Choose the Most Beautiful

Alison Turrell, Creative Commons licence Jul 2017

We’re in Spain, and my son has brought home half the beach to keep forever. It is a collection of shells: here a big solid one; there a tiny ice-cream cone; there a fairy’s fingernail, there a misshapen shell disguised as a brown tile, but once part of a living organism. There are twenty laid out; he wants them all.

I remember this. I hoarded, as a child; I made collections. Stamps, candles, letters, memories.

As an adult I hoard memories, especially now I am chronically ill. When you are in the outside world, who knows when you can repeat the experience?

I breathe in the good of the material world in a way I didn’t before being housebound: here there are palm trees and blue sky, with birds dropping poo even as they fly so gracefully though the sky. That image is a quirky one – beauty and grossness side by side, as is so common in life. I add it to my collection.

Here there is a bodega, shelves of wine bottles on the wall, and Spanish men in full throat, slapping one another on the back, and hugging when they cry. They are so freer with their emotions than us in the UK. I keep that memory, too.

But I am aware that my brain has become clogged and clouded. Like an overfull store cupboard, I hold so many stories and memories that I think I will burst. In fact, this is what writing is: the spring cleaning of brain-clutter.

Some of us – particularly writers – hoard our memories like shells from the beach. There are pros and cons to this: we remember our story more vividly, but it can also mean our minds are clogged with too many memories, with their accompanying emotions.


I reason with my son: they can’t all go back in the suitcase.

“Choose the most beautiful to take home with you,” I counsel him.


In the Bible, it says God stores our tears in a bottle. Every single tear shed, all those memories: collected, even treasured, by God.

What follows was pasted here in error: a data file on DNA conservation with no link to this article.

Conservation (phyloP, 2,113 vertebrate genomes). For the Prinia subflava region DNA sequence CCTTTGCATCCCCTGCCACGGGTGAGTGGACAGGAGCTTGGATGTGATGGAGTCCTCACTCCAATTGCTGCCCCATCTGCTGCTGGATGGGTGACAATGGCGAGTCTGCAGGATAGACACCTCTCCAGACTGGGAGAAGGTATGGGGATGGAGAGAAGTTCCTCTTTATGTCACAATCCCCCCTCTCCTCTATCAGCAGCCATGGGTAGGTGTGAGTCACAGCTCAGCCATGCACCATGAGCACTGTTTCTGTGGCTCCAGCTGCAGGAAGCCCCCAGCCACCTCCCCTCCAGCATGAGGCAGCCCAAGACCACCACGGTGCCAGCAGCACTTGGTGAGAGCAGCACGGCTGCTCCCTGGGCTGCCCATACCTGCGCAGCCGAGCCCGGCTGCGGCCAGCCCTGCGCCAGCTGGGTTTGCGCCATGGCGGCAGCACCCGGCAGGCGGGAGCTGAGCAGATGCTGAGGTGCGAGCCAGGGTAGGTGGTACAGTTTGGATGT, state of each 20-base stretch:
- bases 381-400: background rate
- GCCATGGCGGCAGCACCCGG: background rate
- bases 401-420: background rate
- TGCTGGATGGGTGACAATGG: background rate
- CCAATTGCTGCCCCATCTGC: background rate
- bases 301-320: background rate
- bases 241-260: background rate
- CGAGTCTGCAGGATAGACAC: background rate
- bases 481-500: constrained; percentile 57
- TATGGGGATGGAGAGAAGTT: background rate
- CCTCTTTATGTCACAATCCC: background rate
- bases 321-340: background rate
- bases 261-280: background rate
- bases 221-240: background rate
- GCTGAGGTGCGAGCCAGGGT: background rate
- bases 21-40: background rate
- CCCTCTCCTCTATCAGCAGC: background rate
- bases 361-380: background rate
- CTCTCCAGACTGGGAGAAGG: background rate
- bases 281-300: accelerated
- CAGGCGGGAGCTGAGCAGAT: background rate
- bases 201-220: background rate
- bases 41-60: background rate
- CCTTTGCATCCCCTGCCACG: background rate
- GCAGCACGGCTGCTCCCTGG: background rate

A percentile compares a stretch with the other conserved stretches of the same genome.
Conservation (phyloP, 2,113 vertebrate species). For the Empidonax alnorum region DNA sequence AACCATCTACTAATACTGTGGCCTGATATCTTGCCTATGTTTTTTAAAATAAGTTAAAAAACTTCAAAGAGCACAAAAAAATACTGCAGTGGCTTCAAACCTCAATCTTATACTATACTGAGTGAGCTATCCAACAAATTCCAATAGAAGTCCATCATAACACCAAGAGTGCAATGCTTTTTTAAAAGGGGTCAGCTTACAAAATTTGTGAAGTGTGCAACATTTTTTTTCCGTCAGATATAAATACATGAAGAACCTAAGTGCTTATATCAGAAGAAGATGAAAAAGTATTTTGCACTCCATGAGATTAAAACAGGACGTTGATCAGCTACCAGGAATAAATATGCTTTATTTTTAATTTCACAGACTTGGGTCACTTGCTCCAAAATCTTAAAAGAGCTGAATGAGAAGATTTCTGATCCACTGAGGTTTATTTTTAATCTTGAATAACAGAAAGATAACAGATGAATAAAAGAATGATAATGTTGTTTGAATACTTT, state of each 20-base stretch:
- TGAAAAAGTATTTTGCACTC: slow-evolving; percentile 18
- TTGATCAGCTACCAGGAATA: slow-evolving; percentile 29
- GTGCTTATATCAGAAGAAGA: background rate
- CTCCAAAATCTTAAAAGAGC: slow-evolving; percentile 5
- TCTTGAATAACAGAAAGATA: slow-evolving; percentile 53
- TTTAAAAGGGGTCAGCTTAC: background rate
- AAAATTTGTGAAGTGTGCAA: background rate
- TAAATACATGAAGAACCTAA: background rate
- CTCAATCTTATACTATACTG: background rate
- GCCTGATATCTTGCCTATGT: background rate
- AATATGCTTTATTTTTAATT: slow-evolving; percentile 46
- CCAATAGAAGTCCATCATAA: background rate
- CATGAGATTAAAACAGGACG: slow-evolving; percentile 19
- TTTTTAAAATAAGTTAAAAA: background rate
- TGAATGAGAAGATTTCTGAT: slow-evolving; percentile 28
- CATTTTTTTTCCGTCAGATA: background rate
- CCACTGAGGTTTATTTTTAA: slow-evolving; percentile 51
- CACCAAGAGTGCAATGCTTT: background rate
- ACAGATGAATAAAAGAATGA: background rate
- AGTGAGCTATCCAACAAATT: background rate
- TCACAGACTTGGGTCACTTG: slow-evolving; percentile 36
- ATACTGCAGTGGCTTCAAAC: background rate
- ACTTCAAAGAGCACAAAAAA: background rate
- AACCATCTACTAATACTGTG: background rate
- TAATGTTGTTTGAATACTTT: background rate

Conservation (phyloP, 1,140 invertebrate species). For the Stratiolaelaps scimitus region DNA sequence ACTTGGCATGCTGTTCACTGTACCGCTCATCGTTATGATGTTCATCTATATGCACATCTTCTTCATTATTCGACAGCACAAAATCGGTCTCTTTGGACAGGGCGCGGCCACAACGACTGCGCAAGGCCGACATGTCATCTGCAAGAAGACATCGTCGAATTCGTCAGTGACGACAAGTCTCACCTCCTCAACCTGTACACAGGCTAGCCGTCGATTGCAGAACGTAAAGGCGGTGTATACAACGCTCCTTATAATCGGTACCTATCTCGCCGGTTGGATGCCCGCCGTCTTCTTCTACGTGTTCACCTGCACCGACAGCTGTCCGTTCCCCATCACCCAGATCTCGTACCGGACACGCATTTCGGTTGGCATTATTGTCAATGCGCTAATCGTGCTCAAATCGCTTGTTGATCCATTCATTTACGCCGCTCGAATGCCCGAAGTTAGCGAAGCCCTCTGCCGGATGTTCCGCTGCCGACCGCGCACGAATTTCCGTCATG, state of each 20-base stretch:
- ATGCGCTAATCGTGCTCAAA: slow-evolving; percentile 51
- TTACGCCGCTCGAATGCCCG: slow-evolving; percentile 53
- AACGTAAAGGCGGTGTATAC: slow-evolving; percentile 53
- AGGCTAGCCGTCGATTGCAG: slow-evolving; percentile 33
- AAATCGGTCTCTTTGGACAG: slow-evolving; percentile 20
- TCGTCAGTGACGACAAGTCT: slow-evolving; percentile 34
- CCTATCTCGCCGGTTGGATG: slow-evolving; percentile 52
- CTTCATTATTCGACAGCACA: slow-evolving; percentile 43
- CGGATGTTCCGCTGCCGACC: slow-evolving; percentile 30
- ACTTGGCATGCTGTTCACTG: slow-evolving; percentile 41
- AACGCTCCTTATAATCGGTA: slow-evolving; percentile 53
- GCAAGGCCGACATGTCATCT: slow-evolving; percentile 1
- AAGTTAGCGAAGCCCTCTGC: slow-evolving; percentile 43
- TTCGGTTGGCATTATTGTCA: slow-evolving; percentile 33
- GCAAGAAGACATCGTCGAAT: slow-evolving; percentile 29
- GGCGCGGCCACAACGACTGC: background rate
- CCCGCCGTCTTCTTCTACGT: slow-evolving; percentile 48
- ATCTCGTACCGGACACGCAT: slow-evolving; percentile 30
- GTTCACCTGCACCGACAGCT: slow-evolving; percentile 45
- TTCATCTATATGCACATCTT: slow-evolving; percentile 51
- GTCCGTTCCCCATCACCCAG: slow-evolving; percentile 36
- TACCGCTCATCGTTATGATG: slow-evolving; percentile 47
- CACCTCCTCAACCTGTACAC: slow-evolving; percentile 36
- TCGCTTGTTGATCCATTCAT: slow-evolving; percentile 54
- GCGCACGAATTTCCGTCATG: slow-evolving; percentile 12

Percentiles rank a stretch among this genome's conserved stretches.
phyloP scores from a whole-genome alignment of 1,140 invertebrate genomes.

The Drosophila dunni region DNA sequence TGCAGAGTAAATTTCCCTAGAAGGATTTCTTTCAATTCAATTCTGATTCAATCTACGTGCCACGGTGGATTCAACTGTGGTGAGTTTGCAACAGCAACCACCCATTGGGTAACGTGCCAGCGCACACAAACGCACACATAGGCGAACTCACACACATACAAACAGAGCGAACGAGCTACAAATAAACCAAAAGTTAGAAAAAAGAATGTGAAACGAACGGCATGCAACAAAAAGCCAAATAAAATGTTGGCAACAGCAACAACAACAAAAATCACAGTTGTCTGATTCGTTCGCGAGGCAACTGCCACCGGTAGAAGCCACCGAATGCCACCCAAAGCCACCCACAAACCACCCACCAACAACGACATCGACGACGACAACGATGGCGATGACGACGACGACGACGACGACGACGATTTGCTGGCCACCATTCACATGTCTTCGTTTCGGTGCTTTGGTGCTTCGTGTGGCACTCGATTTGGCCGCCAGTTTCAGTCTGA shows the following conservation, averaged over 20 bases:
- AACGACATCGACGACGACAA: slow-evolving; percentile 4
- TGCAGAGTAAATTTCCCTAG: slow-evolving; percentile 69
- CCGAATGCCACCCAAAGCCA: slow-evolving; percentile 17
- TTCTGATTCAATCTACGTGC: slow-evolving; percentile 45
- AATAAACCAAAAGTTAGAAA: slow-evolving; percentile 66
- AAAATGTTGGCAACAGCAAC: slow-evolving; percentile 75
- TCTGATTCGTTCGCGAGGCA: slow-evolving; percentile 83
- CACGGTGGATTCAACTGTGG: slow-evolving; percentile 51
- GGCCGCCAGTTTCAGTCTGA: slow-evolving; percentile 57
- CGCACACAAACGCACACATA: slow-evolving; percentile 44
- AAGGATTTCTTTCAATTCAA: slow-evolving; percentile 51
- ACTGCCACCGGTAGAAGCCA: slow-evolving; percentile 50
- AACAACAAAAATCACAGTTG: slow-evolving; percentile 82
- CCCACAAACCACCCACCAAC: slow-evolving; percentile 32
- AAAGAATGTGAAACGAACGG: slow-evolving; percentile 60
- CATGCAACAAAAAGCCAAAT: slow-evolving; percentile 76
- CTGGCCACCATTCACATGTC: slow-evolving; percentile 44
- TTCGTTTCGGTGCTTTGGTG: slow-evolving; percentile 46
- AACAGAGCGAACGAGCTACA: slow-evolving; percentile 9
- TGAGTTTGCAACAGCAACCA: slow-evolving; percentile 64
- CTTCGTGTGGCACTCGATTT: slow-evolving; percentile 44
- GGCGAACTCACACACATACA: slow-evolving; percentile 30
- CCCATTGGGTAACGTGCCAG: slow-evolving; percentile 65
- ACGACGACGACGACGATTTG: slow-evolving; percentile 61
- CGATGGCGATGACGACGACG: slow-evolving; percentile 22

Knowing this releases me to let go of some of the harder memories – God has them. Those hurts are not forgotten by God, and I do not have to nurse the memory in order to honour the hurt.

I consider the memories I will form of this holiday, and this life; the incidents and scenes I will take with me as I retell and reshape the story of this trip in my mind.
‘Choose the most beautiful,’ I tell myself.



“You keep track of all my sorrows.

“You have collected all my tears in your bottle.

“You have recorded each one in your book.” – Psalm 56:8, NLT

“Finally, beloved, whatever is true, whatever is honorable, whatever is just, whatever is pure, whatever is pleasing, whatever is commendable, if there is any excellence and if there is anything worthy of praise, think about these things.” Philippians 4:8, NRSV

Linking up with Kate Motaung’s Five Minute Friday. This was my best five minutes on ‘collect’

Over to you: 

  • How do you order the memories in your head? Are you a memory-hoarder?
  • What does it mean to you to have God collect the tears you cry?

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22 Responses to Choose the Most Beautiful